Cosmetics in cleanrooms … again?

by Ken Goldstein, Ph.D.

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When cleanroom and contamination control people sit around the campfire and tell stories, all kinds of really interesting and old stuff tends to come out. The point of this exercise of course is to impress others with just how long we've been involved in this type of work. A few examples: “I remember when… people ate lunch at their cleanroom workstations” or “no one wore cleanroom bunny suits” or “Federal Standard 209B was new,” or even ” 'cleanroom' was two words.” Some of you are nodding at this point.

Another of these defining tales relates to being able to remember when cosmetics were still commonly worn in cleanrooms. The difference here is that this one seems to come back every few years to bite us. Indeed, this subject seems to have raised its head again recently. For complicated reasons, this topic seems to have more lives than the legendary Count Dracula. Somehow, we need to drive a stake into this thing and kill it once and for all. There is really no good reason for us to keep visiting this topic except around the campfire.

The rule
The general rule is that cosmetics should not be worn in cleanrooms. Period.

The only exception to this is the possible use of moisturizing lotions or creams (with very little in the way of coloring agents) that may be worn by those few individuals with extremely dry, flaking skin. Beyond this one possibility, it is difficult to think of any other exceptions to the rule.

Because normal cosmetics are potential contaminants, they should not be brought into the cleanroom. Their very presence inside contamination-sensitive areas violates the first rule of contamination control: “Never bring anything into the cleanroom unless it absolutely has to be there.” And of course this necessity is dictated by product and process requirements, not the desires of the human operators.

Please note that this “rule” does not say you should not bring contaminants into the cleanroom. That is understood and implied and follows from commonly accepted definitions of the terms “cleanroom” and “contaminant.”

Recall that a cleanroom is a room in which the airborne particle concentration is controlled to some predetermined level. And a contaminant is anything that can have a harmful effect on the process or product with respect to either quality or reliability.

This last definition seems to be rather open-ended while leaving a lot of room for future expansion. And indeed, that is exactly the case.

Over time, contamination-sensitive products have become faster, smaller, smarter and more reliable while simultaneously becoming more sensitive to contamination. In other words, contamination levels that were once acceptable may become intolerable. This helps to explain why our first rule of contamination control talks about “things” instead of “contaminants.”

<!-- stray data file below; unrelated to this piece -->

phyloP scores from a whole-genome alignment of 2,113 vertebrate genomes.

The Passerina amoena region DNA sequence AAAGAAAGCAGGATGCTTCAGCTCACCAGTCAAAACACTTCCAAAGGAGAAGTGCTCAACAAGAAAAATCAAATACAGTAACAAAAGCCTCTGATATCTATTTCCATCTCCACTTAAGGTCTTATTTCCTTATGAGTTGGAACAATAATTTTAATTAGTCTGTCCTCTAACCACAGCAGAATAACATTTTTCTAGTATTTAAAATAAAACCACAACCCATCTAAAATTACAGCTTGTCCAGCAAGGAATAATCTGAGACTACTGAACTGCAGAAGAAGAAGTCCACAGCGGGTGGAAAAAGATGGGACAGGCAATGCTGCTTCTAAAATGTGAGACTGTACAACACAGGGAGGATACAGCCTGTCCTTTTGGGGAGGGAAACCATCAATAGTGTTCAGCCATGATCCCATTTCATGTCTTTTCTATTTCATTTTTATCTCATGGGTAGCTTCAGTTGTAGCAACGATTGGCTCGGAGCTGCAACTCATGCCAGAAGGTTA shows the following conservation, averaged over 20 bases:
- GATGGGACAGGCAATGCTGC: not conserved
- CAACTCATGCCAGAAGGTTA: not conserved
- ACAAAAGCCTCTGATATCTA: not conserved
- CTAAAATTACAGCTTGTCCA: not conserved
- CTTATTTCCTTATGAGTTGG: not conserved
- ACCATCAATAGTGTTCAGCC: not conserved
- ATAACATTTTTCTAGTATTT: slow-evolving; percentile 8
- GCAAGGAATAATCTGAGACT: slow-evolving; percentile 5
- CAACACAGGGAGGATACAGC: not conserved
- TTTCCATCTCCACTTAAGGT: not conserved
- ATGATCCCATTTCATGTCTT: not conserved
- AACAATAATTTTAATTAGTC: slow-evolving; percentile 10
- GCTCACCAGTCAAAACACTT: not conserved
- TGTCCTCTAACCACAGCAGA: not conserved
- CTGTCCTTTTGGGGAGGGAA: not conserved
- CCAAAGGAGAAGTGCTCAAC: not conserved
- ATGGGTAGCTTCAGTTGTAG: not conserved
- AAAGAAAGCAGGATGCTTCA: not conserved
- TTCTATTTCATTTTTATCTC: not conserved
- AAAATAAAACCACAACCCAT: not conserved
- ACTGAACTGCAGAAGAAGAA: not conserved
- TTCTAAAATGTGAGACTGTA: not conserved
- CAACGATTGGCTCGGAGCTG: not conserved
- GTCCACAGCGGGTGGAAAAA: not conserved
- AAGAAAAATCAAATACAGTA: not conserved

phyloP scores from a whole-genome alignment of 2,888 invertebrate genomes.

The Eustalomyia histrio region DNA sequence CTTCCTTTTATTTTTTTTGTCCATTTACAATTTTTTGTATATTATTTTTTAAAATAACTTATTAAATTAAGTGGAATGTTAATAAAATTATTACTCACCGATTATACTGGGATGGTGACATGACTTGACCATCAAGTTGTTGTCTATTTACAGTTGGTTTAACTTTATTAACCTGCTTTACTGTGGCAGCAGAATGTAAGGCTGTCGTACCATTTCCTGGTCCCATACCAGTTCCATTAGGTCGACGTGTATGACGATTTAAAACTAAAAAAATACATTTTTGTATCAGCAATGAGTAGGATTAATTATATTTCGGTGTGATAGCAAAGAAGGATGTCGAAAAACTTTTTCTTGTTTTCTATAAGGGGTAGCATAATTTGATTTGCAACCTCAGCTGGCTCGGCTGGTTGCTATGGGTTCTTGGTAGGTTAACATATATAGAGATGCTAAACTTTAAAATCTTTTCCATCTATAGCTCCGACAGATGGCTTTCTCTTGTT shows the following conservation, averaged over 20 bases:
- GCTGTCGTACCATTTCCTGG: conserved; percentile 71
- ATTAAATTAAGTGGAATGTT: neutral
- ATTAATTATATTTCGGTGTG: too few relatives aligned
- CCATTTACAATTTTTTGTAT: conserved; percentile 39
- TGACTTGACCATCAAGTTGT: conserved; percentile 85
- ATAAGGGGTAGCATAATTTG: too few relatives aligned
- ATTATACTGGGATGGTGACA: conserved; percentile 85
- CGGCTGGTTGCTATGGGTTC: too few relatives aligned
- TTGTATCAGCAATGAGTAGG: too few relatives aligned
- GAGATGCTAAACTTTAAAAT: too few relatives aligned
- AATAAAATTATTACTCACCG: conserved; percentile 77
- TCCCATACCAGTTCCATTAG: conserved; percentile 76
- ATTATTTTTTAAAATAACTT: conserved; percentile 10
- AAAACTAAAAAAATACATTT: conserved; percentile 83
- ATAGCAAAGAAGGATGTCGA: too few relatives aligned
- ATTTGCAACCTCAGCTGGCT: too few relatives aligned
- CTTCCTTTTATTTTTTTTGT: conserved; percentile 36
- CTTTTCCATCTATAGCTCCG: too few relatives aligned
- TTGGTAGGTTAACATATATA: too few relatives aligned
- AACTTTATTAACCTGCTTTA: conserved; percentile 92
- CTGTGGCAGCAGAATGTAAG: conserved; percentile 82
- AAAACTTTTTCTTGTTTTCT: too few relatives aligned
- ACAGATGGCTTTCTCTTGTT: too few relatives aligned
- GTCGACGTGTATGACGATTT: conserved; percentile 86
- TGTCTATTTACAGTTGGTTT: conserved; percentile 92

Substances that may be relatively harmless at one point in time can evolve into serious contaminants. And control should be exerted over all things entering the cleanroom, not just currently known contaminants.

Of course, all of this only applies to cleanrooms with fairly stringent requirements. You could reasonably argue that the use of cosmetics would have relatively little impact in an ISO Class 8 (Class 100,000) cleanroom. But the rule of “no cosmetics” should probably be enforced in all facilities that are ISO Class 7 (Class 10,000) or cleaner.

And to be consistent, the rule should probably be enforced in all cleanrooms on sites where there is at least one cleanroom in the ISO Class 6 (Class 1,000) or cleaner category, even those less clean than this arbitrary cut-off. The point to this is to create a single unified code of behavior for operators, maintenance people, managers and whoever else is required to enter the contamination-sensitive areas. Gowning requirements may differ but the cosmetics rule should not.

Thirty years ago, we used to give cosmetics little thought in terms of product and process contamination. About twenty years ago, we learned that cosmetics contain a wide range of possible contaminants.

Looking at them qualitatively, we find significant quantities of iron (Fe), aluminum (Al), titanium (Ti), magnesium (Mg), potassium (K), sulfur (S) and carbon (C). In the microelectronics world (semiconductors, integrated circuits, storage media and devices, flat panel displays, etc.) these are all capable of significantly impacting both quality and reliability levels. Ditto for aerospace devices. In the area of pharmaceutical products, these contaminants are forbidden because they commonly slough off people with the potential for carrying bacteria and other bio-burden with them.

In an upcoming issue, we will look at some of the studies that first led to the adoption of the no cosmetics rule.

Dr. Ken Goldstein is a principal with Cleanroom Consultants Inc. (Scottsdale, AZ) and is a recognized expert in planning and designing of cleanrooms and ultrahigh purity systems. He has been associated with the cleanrooms industry for 20 years, and is a senior member of the IEST. He is active in WG-012 (Cleanroom Design) and WG-028 (Minienvironments).

Don't miss Ken's conference presentation at CleanRooms East 2001 in Boston, March 12 at 9:00 am. To register for this or any other CleanRooms East '01 conference session, please call (603) 891-9267. Early bird registration deadline is 2/5/01.

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